Correspondent banking can be broadly defined as the provision of banking services by one bank (the correspondent bank) to another bank (the respondent bank). In January 2015, the Financial Stability Board (FSB) agreed to coordinate work to examine the extent and causes of banks’ withdrawal from correspondent banking and the implications for affected jurisdictions including for financial exclusion, and to identify possible policy responses to address this issue.
The FSB has now published a report to the G20 that describes the action that a number of international organisations have taken to assess and address the decline in correspondent banking. Whilst the decline in correspondent banking is not on a global scale a World Bank survey of jurisdictions and banks commissioned by the FSB has confirmed that roughly half of the emerging market and developing economy jurisdictions surveyed have experienced a decline in correspondent banking services.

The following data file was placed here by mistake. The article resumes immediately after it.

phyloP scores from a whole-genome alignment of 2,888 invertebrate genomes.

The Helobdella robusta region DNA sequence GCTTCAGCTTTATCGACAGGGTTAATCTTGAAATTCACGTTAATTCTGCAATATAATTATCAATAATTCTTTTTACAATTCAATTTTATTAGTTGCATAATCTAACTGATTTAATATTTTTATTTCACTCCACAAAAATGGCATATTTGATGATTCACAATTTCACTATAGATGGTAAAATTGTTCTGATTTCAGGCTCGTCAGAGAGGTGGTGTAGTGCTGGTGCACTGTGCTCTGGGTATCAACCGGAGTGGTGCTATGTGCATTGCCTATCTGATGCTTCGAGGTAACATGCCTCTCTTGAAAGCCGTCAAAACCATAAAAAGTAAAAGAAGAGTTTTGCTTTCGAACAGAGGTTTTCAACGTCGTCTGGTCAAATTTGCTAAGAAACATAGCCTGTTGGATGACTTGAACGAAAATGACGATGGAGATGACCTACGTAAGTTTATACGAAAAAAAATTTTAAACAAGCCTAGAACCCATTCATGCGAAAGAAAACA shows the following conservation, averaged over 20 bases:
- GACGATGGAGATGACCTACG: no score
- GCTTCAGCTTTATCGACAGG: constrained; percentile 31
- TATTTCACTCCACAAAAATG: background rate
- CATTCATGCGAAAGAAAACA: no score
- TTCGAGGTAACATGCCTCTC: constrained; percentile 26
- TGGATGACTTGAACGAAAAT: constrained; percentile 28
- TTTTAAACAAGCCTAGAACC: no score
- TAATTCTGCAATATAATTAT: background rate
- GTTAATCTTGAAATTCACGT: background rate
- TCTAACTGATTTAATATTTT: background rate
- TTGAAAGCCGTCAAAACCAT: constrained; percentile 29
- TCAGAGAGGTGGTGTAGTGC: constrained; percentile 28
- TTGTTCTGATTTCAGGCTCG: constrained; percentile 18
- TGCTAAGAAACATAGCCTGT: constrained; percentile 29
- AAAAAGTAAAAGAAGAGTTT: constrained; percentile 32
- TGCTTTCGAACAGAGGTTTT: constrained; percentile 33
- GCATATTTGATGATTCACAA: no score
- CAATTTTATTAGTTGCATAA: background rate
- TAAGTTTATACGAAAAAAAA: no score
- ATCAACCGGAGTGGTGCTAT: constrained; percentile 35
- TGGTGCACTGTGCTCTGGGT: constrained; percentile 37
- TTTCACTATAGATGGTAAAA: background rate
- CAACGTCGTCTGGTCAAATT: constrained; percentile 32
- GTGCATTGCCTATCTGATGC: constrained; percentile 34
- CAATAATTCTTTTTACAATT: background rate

The FSB states that it will continue in partnership with various international organisations to address the decline in correspondent banking through a 4-point action plan:
- further examine the dimensions and implications of the issue. The World Bank is publishing in November the results of its correspondent banking survey, together with a report commissioned by the G20 on remittances;
- clarifying regulatory expectations, as a matter of priority, including more guidance by the Financial Action Task Force (FATF) on the application of standards for anti-money laundering and combating the financing of terrorism to correspondent banking, especially on the customer due diligence expectations for correspondent banks when faced with respondent banks in “high-risk scenarios”, as well as additional work on remittances, financial inclusion and non-profit organisations;
- domestic capacity building in jurisdictions that are home to affected respondent banks, building upon assessments and technical assistance from the international financial institutions, the FATF and FATF-style regional bodies and the sharing of best practices within the financial industry; and
- strengthening tools for due diligence by correspondent banks. This includes correspondent bank information sharing, through Know Your Customer facilities and broader use of the global legal entity identifier.